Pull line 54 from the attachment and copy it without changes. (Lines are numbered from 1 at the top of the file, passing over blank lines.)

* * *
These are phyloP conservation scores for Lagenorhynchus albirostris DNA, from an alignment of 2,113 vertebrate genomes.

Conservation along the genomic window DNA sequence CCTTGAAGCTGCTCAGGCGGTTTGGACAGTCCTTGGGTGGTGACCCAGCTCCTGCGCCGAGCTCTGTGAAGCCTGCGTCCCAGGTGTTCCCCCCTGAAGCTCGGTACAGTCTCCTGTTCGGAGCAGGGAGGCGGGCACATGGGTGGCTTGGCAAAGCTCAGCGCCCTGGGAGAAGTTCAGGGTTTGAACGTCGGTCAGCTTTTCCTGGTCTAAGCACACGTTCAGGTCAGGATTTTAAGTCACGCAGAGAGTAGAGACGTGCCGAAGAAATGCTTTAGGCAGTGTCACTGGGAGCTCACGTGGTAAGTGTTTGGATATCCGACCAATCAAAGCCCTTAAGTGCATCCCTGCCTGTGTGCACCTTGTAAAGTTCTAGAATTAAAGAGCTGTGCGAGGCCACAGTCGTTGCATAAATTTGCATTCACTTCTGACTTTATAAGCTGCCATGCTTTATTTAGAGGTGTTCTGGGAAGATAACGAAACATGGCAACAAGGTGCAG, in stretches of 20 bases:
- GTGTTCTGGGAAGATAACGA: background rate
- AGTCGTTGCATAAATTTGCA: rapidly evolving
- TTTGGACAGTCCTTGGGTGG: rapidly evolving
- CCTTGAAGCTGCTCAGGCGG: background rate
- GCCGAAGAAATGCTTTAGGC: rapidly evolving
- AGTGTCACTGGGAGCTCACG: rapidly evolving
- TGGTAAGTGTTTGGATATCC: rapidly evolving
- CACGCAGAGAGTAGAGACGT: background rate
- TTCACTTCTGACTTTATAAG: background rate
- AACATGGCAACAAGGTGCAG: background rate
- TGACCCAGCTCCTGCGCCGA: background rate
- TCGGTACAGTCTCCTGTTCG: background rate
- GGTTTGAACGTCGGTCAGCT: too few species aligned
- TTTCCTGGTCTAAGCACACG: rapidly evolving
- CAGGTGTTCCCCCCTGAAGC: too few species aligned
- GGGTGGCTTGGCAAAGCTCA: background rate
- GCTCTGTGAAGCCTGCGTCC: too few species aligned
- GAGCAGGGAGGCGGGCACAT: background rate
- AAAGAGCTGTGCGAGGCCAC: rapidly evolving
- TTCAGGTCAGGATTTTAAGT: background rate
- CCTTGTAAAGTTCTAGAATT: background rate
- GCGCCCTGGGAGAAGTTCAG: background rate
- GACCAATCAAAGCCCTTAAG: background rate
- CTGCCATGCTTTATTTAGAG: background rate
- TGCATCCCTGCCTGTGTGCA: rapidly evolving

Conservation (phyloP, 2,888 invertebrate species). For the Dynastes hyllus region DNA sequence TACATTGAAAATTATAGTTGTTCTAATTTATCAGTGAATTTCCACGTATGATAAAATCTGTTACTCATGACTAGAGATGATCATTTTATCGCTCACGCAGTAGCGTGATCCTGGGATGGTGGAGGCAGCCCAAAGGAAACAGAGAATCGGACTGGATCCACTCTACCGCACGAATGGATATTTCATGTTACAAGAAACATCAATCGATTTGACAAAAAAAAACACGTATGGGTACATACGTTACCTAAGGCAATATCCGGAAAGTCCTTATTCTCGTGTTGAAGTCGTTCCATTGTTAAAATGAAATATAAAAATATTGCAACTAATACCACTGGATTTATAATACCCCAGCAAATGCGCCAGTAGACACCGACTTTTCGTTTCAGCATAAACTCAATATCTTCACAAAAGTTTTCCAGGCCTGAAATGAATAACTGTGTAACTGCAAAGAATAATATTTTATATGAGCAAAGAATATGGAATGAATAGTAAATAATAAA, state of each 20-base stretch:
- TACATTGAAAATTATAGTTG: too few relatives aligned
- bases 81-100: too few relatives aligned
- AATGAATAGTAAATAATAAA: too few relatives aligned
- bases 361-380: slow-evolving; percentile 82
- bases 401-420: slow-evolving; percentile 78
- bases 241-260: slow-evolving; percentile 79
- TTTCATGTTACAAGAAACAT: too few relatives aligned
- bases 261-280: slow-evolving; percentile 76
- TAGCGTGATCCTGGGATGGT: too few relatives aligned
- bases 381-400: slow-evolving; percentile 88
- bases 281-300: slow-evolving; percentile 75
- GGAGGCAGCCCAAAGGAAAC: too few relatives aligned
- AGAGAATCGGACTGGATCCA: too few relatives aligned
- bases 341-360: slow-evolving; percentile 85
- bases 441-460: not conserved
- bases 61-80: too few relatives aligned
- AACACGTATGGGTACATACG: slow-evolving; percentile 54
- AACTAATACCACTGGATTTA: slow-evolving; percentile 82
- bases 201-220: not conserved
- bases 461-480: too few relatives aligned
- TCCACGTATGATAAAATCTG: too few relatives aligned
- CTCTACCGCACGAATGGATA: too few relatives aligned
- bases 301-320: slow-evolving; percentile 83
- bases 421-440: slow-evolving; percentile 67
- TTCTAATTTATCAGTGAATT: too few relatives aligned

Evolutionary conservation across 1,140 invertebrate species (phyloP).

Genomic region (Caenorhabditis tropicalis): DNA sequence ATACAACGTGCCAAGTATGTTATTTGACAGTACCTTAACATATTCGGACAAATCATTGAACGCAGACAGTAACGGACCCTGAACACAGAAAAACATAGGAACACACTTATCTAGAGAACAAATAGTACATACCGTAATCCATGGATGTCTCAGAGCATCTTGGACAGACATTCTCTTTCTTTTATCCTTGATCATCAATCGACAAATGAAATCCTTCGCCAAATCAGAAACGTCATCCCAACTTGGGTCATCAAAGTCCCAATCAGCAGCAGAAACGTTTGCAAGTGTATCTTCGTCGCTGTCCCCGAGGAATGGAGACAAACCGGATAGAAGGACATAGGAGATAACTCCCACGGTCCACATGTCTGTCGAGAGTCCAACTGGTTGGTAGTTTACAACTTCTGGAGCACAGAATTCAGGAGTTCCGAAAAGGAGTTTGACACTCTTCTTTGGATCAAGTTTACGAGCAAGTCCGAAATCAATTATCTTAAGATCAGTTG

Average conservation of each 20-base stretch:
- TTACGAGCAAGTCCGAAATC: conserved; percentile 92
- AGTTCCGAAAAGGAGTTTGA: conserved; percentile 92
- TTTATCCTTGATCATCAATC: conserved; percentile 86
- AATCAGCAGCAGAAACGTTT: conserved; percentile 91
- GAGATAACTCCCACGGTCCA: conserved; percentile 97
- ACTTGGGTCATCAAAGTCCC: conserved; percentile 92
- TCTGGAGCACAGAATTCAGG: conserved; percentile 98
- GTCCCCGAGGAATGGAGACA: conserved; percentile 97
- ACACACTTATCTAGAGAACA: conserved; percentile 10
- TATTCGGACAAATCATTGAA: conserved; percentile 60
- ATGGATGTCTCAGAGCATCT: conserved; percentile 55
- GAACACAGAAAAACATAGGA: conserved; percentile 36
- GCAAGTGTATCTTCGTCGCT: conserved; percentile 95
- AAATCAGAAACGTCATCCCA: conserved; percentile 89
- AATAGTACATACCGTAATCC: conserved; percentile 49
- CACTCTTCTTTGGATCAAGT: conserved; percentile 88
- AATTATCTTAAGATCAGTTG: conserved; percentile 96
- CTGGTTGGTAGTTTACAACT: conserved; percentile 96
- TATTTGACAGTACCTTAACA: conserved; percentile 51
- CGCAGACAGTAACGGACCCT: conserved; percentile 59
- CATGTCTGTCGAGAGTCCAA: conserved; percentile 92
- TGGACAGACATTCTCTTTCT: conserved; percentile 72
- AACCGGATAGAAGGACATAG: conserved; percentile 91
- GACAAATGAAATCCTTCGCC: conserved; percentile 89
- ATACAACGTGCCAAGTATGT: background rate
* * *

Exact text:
Evolutionary conservation across 1,140 invertebrate species (phyloP).